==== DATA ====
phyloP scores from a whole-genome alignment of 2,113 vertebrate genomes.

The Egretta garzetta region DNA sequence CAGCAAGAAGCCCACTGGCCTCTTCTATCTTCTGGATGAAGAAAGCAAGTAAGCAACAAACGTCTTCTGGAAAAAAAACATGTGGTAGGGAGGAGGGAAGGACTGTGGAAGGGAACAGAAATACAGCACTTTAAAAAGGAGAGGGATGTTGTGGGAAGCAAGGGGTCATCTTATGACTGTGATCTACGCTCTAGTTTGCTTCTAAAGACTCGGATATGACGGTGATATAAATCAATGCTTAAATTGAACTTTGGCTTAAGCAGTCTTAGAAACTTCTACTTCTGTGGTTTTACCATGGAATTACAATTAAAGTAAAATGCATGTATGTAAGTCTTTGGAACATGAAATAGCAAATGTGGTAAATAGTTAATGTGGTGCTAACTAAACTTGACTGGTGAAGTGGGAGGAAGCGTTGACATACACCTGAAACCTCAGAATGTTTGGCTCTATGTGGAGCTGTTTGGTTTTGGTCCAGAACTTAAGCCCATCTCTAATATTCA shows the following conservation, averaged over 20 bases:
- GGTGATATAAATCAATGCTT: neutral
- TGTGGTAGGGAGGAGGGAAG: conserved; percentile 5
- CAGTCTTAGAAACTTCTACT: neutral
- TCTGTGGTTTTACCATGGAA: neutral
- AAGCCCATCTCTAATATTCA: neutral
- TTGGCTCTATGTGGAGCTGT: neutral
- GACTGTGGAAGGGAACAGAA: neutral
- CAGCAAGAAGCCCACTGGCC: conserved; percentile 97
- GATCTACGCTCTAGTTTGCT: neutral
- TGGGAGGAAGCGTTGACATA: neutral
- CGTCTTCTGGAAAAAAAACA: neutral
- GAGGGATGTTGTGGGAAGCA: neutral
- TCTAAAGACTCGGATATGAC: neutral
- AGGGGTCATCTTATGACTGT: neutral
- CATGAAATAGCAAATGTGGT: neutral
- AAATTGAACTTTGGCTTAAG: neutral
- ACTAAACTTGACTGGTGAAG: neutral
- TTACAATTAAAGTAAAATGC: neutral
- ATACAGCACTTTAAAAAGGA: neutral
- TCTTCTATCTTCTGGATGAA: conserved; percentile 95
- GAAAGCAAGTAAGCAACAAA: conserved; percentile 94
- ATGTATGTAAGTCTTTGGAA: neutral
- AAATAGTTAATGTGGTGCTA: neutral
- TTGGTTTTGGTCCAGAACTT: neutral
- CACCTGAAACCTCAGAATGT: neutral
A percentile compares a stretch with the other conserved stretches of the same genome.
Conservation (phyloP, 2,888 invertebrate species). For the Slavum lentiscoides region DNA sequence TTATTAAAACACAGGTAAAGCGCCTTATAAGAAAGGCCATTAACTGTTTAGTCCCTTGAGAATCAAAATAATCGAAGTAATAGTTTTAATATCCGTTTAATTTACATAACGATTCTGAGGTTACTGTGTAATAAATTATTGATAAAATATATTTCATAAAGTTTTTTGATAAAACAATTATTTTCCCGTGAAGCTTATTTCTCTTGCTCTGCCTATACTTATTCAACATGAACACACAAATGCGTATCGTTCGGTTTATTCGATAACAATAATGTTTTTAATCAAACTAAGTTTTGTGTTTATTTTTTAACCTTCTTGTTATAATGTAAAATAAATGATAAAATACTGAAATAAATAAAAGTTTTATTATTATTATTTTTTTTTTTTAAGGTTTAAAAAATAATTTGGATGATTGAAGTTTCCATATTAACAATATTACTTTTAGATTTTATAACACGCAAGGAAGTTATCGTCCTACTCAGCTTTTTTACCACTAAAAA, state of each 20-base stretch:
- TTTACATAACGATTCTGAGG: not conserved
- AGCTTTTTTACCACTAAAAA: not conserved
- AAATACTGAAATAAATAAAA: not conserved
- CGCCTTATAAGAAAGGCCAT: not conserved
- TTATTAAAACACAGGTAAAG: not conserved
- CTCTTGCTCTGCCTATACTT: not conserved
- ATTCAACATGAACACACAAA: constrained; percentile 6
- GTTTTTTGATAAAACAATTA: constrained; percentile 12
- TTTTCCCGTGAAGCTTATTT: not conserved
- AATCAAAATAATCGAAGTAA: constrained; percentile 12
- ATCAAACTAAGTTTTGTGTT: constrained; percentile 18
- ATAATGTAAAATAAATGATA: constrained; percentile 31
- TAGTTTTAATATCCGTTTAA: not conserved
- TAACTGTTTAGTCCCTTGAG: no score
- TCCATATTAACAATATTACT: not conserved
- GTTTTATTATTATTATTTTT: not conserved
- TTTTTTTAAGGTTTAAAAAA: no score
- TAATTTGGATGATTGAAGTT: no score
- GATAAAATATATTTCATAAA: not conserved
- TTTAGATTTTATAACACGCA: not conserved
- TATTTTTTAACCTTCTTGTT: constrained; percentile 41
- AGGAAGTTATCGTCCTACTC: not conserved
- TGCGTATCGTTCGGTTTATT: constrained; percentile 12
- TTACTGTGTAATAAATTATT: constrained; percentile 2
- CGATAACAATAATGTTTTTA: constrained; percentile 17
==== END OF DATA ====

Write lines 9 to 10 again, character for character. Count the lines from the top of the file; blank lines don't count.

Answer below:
- GACTGTGGAAGGGAACAGAA: neutral
- CAGCAAGAAGCCCACTGGCC: conserved; percentile 97